The public gave support to this idea at two public meetings in May 1946 but concerns were also raised about who would come, where the event would be held and how the event would be financed. The British Council offered to help find choirs from Europe and to give financial support however the town decided to raise the money through a public subscription and quickly gathered over £1100. George Northing was made director of the executive board; Gwynn Williams became music director; Harold Tudor was Director of Publicity and W. Clayton Russon, a local businessman and High Sheriff of Merionethshire became President.
Plans to hold the event on the school field of Dinas Bran County School progressed throughout 1946-47. Accommodation for the overseas competitors would be in houses in the town and surrounding area and domestic participants would be given beds in church and school halls. As rationing was still in place ration coupons had to be found for all the visitors and the Minister of Food was eventually persuaded to supply these.
When in June 1947 it was time for competitors to travel to Llangollen a railway strike had started in France and there were serious doubt as to whether any overseas competitors would be able to arrive. Considerable relief was felt by the organisers when the first coach of competitors arrived bringing the ladies’ choir Grupo Musical Feminino from Oporto, Portugal. They were the eventual winners of the Ladies Competition whilst the Men's competition was won by the Hungarian workers’ choir, who had completed their journey to Wales by hitch-hiking when their train had been cancelled at Basle because of the French strike.
The Esperanto Society played a significant part in the first year when it was felt that there could be a shortage of participants. Reto Rossetti, a well-known figure and author in the Esperanto movement, was asked to help and through publicity in Esperanto magazines and to the surprised of the organisers, several groups contacted the Eisteddfod committee. One troup of Spanish dancers, on a tour of Britain sponsored by the Esperanto Society, arrived and despite there not being a dance competition in the first year performed to delighted audiences. This made such an impression that folk dance competitions have featured in every subsequent Llangollen Eisteddfod.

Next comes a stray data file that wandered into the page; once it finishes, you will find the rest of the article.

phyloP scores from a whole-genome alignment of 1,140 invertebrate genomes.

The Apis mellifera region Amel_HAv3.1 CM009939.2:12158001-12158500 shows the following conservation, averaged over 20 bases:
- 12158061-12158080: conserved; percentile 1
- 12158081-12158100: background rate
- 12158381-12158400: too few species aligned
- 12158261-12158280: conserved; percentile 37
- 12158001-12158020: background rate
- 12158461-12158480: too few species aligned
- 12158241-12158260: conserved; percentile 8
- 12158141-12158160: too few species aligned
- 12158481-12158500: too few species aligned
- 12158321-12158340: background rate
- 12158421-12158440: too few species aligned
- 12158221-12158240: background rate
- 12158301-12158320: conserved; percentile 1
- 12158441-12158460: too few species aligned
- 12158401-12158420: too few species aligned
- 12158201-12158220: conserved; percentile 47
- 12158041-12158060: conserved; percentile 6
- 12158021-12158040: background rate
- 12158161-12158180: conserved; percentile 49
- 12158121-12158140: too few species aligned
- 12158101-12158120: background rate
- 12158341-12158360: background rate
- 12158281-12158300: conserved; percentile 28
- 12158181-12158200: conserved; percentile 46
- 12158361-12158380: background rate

The eisteddfod was brought to close by what has now become the traditional Sunday concert featuring Sir John Barbirolli and the Hallé Orchestra. The 1947 International Eisteddfod was hailed as an unqualified success with praise for the organisers, the founders, and all the competitors. There was even a surplus of £1,432 to be used for the next year's event.
One of the festival's first tests of its peace promoting mission occurred in 1949, just four years after the end of the war, when a choir from Lübeck, Germany, came to compete at the Eisteddfod. The festival's compère Mr Hywel Roberts, whose brother had been killed in the war, introduced the choir with the words: "Ladies and gentlemen, please welcome our friends from West Germany." The choir was warmly welcomed with a burst of applause from the audience.
A parade is usually held on the Tuesday of the Eisteddfod week, in which both the locals and visitors, take part dancing, singing, and playing musical instruments, whilst marching the streets of Llangollen.